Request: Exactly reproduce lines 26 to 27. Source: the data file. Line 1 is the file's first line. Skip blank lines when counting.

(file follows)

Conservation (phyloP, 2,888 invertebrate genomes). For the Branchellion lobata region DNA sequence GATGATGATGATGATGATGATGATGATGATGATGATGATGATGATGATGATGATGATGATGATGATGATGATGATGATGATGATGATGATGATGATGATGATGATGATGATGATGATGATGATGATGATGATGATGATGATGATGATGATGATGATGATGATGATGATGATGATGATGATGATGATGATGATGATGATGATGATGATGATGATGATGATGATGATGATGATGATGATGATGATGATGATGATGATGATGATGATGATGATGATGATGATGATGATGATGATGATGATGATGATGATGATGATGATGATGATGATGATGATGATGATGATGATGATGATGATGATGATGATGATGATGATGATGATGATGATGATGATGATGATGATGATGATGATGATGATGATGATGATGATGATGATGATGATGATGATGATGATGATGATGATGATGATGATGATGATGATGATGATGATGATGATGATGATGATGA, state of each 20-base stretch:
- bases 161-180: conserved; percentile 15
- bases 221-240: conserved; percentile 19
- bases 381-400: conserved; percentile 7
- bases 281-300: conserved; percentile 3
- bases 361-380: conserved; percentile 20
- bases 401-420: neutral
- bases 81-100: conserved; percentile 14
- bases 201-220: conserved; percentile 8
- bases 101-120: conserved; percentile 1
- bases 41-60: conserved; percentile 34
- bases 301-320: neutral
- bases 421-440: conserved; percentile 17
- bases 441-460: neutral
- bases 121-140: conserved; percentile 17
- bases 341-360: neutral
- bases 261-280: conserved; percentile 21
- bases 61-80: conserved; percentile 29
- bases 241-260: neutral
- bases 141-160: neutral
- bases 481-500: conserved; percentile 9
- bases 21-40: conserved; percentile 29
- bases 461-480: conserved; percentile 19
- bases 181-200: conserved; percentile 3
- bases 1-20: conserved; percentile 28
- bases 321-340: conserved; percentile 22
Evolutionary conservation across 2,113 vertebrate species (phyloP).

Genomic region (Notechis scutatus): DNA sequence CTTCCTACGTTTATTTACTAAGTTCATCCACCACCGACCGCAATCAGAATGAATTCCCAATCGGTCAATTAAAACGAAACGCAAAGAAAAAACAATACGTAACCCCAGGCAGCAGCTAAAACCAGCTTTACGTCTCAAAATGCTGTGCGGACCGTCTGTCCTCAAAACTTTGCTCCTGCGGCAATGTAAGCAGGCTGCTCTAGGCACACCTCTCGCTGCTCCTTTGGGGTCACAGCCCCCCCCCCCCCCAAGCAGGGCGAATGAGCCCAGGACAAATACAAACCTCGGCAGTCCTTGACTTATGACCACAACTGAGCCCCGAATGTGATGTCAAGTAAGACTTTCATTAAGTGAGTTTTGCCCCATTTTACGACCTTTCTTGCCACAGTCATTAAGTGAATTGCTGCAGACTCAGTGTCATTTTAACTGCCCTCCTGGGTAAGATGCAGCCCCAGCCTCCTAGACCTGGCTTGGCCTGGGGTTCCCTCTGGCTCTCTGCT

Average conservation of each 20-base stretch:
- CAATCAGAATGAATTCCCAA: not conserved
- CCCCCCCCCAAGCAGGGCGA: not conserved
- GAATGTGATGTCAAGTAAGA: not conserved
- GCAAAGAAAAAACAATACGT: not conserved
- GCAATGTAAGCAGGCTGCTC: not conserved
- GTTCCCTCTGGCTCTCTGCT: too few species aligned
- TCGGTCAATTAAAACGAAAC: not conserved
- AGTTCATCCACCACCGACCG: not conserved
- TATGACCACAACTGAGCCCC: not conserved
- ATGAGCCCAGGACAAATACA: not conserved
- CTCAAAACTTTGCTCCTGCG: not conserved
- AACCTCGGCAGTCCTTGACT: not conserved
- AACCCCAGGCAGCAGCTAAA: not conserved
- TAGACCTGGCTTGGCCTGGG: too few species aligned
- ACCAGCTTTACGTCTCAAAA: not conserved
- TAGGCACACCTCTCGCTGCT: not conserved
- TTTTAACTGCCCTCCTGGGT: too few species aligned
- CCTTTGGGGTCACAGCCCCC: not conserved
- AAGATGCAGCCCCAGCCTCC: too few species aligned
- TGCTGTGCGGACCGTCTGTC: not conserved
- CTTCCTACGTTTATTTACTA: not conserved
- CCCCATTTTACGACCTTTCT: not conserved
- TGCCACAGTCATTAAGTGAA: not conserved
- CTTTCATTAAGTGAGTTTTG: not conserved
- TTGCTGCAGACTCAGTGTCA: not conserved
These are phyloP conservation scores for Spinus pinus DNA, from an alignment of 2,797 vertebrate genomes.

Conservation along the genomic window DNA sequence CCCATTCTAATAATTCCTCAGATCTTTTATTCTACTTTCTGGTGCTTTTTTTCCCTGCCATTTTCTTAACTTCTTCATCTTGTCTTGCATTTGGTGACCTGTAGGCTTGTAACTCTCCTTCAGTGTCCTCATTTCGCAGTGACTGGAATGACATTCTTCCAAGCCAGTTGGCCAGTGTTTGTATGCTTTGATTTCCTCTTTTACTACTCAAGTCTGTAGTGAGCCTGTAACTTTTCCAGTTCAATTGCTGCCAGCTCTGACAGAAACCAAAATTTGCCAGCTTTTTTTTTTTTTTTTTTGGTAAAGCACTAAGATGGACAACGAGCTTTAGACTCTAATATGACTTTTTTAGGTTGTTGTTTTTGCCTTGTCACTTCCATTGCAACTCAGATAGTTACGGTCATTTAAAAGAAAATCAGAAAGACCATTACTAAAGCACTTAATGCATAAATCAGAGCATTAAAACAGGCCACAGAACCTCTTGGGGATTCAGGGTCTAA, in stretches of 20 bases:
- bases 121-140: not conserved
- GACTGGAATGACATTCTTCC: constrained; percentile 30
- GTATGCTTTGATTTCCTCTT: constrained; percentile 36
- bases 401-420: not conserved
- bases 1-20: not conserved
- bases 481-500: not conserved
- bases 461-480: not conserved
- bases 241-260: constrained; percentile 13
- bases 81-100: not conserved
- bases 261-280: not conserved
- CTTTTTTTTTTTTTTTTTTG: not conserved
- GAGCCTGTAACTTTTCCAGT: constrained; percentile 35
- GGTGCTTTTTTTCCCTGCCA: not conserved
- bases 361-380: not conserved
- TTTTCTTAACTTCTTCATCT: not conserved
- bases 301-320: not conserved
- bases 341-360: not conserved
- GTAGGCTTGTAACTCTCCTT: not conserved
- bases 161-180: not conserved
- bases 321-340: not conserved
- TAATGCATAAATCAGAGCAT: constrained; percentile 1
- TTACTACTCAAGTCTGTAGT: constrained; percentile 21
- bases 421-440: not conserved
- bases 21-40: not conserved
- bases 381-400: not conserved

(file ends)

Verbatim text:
- bases 321-340: conserved; percentile 22
Evolutionary conservation across 2,113 vertebrate species (phyloP).